We continued along the River Tay to the Dunkeld Telford Bridge. Prior to the construction of the present bridge, there had been many wooden bridges over the River Tay at Dunkeld. The bridges were regularly demolished when the river was in spate. By the start of the 19th century, the advantages of a more solidly constructed bridge became so obvious that an Act was passed to build a road bridge at Dunkeld and the necessary approach roads to it. Thomas Telford, the famous Scottish engineer, was commissioned to build a bridge that was both functional and elegant and the present bridge opened on 29th March 1809. The sandstone for the arches was quarried at Gellyburn on the nearby Murthly Estate. Construction costs were estimated at £15,000 and the Government provided a grant of £7,500. Unfortunately, the actual cost was around £40,000 and the greatest part of the difference was met by the 4th Duke of Atholl, who was allowed to levy a road toll in order to recover his investment. Then, as now, road tolls were not popular and there were periodic Toll Riots, with the toll gates being lifted and thrown into the river on several occasions. Road tolls were paid until the bridge was taken over by the Country Roads Authority in 1879 and the large white toll gate was then removed. The Town Jail was once situated under the bridge on the Dunkeld side and the door can still be seen today.

Hermitage and Ossians Cave

The Hermitage is actually a waterfall and is managed by the National Trust for Scotland.  The Douglas Fir Trees here are among the tallest trees in Britain. The Black Linn Falls are best viewed from Ossian’s Hall where there is  a purpose built viewing platform. The falls were certainly thundering as we have had very wet weather over the last month. The walk alongside the River Braan had a wonderful smell of earthy woodland and pines.

Nearby was Ossian’s Cave which with Ossian’s Hall was built as a folly and forms the centrepiece of the Hermitage. The hermit’s cave was built around 1760 for the third Earl of Breadalbane, who unsuccessfully advertised for a permanent eremite. The guide in 1869, Donald Anderson, dressed up with a long beard of lichens and clothes of animal skins.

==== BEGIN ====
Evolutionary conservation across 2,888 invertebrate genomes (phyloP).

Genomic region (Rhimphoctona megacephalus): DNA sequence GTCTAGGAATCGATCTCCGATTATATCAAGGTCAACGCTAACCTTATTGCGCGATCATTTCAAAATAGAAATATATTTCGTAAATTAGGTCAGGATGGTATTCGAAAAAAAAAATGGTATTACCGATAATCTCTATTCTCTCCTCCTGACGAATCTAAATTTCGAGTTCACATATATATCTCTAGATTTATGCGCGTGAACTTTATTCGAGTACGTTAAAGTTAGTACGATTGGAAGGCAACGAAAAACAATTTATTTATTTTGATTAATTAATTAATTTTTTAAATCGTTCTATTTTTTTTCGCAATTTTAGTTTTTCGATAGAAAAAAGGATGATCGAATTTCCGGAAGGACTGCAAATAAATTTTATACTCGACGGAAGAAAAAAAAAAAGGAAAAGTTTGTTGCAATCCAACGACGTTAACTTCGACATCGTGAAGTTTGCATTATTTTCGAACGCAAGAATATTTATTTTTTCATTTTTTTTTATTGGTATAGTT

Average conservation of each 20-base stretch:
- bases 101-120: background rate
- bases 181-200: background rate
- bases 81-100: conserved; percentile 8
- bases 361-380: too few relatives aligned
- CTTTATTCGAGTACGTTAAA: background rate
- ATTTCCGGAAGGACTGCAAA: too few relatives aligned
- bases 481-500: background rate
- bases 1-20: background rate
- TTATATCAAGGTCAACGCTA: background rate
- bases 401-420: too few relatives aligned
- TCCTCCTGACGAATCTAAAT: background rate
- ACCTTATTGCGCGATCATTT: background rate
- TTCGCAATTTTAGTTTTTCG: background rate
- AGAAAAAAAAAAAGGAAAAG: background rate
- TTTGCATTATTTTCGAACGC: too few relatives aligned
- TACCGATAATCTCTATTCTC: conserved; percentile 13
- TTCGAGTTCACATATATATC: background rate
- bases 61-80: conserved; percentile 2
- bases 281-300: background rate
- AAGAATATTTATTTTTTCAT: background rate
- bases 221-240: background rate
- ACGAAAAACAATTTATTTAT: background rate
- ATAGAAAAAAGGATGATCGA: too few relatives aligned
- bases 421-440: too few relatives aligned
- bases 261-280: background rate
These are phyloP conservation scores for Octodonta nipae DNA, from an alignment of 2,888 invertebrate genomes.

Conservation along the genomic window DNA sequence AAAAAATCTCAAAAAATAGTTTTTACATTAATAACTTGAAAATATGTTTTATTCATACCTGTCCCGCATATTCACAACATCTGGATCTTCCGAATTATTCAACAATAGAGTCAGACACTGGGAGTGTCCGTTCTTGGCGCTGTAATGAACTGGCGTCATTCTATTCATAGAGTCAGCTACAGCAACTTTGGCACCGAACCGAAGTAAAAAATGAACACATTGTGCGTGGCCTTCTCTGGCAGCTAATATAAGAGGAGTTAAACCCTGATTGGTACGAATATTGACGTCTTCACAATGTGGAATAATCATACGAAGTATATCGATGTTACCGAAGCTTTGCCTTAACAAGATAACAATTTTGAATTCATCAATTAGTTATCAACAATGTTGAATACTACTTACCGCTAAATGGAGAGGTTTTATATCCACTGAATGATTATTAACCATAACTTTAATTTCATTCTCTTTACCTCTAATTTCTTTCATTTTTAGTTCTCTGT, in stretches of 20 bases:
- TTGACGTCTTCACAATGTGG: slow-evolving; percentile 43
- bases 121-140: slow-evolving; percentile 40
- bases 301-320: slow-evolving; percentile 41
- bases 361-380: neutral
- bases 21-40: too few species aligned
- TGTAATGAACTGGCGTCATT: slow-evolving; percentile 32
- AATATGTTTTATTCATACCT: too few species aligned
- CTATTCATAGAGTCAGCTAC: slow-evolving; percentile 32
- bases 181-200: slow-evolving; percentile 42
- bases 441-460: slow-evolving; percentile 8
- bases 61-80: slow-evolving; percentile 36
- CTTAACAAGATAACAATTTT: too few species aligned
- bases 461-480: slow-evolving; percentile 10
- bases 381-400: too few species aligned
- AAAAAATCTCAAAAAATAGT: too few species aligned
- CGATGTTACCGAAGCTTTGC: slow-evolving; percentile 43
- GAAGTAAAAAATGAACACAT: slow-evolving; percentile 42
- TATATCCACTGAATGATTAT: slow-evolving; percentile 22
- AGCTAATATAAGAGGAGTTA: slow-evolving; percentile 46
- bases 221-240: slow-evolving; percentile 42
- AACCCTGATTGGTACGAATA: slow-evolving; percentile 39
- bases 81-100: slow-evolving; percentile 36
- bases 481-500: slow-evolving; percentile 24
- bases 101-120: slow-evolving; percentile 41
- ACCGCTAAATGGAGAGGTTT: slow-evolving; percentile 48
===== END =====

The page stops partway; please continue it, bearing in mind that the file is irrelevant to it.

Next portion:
Rumbling Bridge

Rumbling Bridge is an old stone bridge high above a dramatic gorge with waterfalls below. It was the site at which J.E. Millais painted one of his most important landscape works ‘The Sound of Many Waters’ viewed by the Tate Gallery in London  as ’a masterpiece of observation and a large scale ambition’. It is one of the most important landscape paintings of the pre-Raphaelite era. The site has been unchanged since Millais painted it and is an iconic image used on local products and tourist pamphlets.

Ladywell Plantation

This was a circular walk and we walked back to Birnam over the Ladywell Plantation on an excellent track looking over the woodland to distant hills and straths; finally picking up a path along the River Inver and back to our starting point at the train station. En route we stopped off at the Birnam Institute for welcome refreshments.

Thanks to Maria, the walk leader, who gave me the opportunity to explore the many interesting aspects of the area. The weather being kind was an added bonus.